Ramadan is best spent at home with family, reflect and…
By Tijjani Abdulsalam
“Now we’re gonna talk about something serious…”
We begin with that opening from Jude Abaga’s (a.k.a. Mr Incredible/MI) 2007 smash hit, crowd mentality.
First I ask, how often have we heard expressions like:
“You know, ordinarily it should work easily. But you have to consider the Nigerian Factor…”? How about, “It shouldn’t take much time. But considering the ‘Nigeria Factor’, you may give it a couple of months.”? Or worse still, “Considering the Nigerian Factor, this can’t work here.”
It seems that what has been conveniently summarized as the Nigerian Factor, and passed down from generations to generations of Nigerians is an abstract, yet real phenomenon. On the surface, it is just an expression of excuse for failure of a person, an institution or a complete system. Looking deeply, however, it is an unconscious admission of the faults lines in the laying of the bricks that make up the Nigerian mentality. It is an expression that aptly reflects our seeming inability to make a success of our circumstances and our penchant for exploiting the imbalances inherent therein. To some extent, it is also an expression of hopelessness and total acceptance and belief that this spirit concept must rear its head and ruin anything and everything run by Nigerians.
Truly, the Nigerian Factor is hard to define, but easy to experience as it manifests itself in many ways. It is partly the reason a Nigerian student would struggle to make a third class degree in a Nigerian University only to top his class in an American or European University, places where teaching and learning have evolved from the laborious endeavor that it is here, into a fun filled venture for both teacher and student. It is the reason an exclusive clinic in Nigeria’s seat of power, even meant to cater for members of the first family and other top government officials and would lack basic x-ray machines and drugs. It is the reason Nigerians become law abiding citizens in capitals abroad only to have a hard time obeying traffic rules and maintaining simple queues at ATM’s or petrol stations upon their return home.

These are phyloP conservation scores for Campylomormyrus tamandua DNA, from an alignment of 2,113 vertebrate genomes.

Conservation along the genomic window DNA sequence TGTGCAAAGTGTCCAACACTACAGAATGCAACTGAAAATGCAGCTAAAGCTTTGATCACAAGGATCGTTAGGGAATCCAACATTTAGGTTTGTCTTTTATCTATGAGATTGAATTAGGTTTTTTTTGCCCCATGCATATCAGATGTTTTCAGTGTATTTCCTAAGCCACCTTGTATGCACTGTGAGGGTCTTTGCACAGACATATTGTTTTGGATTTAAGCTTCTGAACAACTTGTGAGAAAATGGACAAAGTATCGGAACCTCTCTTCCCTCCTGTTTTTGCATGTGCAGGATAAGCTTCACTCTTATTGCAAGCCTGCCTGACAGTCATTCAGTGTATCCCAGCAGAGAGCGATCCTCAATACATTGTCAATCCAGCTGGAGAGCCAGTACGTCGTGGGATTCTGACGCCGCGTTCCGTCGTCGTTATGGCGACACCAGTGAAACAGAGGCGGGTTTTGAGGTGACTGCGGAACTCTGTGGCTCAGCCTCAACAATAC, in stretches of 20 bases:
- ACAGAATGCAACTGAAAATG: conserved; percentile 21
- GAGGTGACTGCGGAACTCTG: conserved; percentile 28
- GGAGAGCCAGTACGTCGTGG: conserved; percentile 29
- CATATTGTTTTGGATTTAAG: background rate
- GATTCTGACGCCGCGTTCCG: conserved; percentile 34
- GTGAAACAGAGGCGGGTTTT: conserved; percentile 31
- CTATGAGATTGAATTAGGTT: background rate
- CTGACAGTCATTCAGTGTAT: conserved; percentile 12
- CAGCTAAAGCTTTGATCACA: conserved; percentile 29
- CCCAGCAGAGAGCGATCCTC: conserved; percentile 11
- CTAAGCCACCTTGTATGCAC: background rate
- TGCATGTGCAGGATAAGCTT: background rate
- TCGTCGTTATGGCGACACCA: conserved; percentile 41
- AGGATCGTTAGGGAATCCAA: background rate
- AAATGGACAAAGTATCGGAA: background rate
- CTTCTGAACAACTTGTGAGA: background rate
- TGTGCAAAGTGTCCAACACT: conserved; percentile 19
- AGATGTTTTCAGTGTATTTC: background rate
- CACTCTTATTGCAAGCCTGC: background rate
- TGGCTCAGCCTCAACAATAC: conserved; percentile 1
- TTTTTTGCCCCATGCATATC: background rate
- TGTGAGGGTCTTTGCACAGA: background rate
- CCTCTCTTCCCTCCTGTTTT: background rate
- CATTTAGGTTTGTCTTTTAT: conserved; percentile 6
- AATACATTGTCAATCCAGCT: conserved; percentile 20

The Nigerian Factor is an attitudinal conundrum that we find convenient to exhibit where the situation permits-where impunity reigns supreme and where the law, ordinarily supposed to be blind, largely operates based on the divide between the high and mighty on one hand, and the low and weak on the other. This Nigerian Factor, though abstract, is more real than imagination. It is factual, rather than fiction. It is a reality we have forced ourselves to live with and which we unconsciously propagate to generations after us. The reality that prevents us from taking our leaders to task on their duties with the false belief that governance is a rocket science venture spearheaded by divinely anointed individuals whose wisdom, or lack of it, we shouldn’t question unnecessarily.
It is difficult to think of a more perfect encapsulation of everything negative into such a convenient expression: the Nigerian Factor. It is an appropriate excuse for mediocrity, nepotism, corruption, inefficiency, lawlessness, disorderliness and every other negativity a society must discard if it aims to get on the tracks of advancement. Until we stop excusing and glorifying these negativities with the label of the convenient and sweet tag of the Nigerian Factor, we will remain a crawling giant, crawling slowly and not even in the right direction.
Brethren, Compatriots, we end with the closing line from MI’s Crowd Mentality hit song,
“… and that’s all I have to say about that.”
Tijjani Abdulsalam is a Research Freak, Book Freak, Football Freak, Food Freak all rolled into one. (Twitter:@TeejayKool, Instagram:@teejay.kool)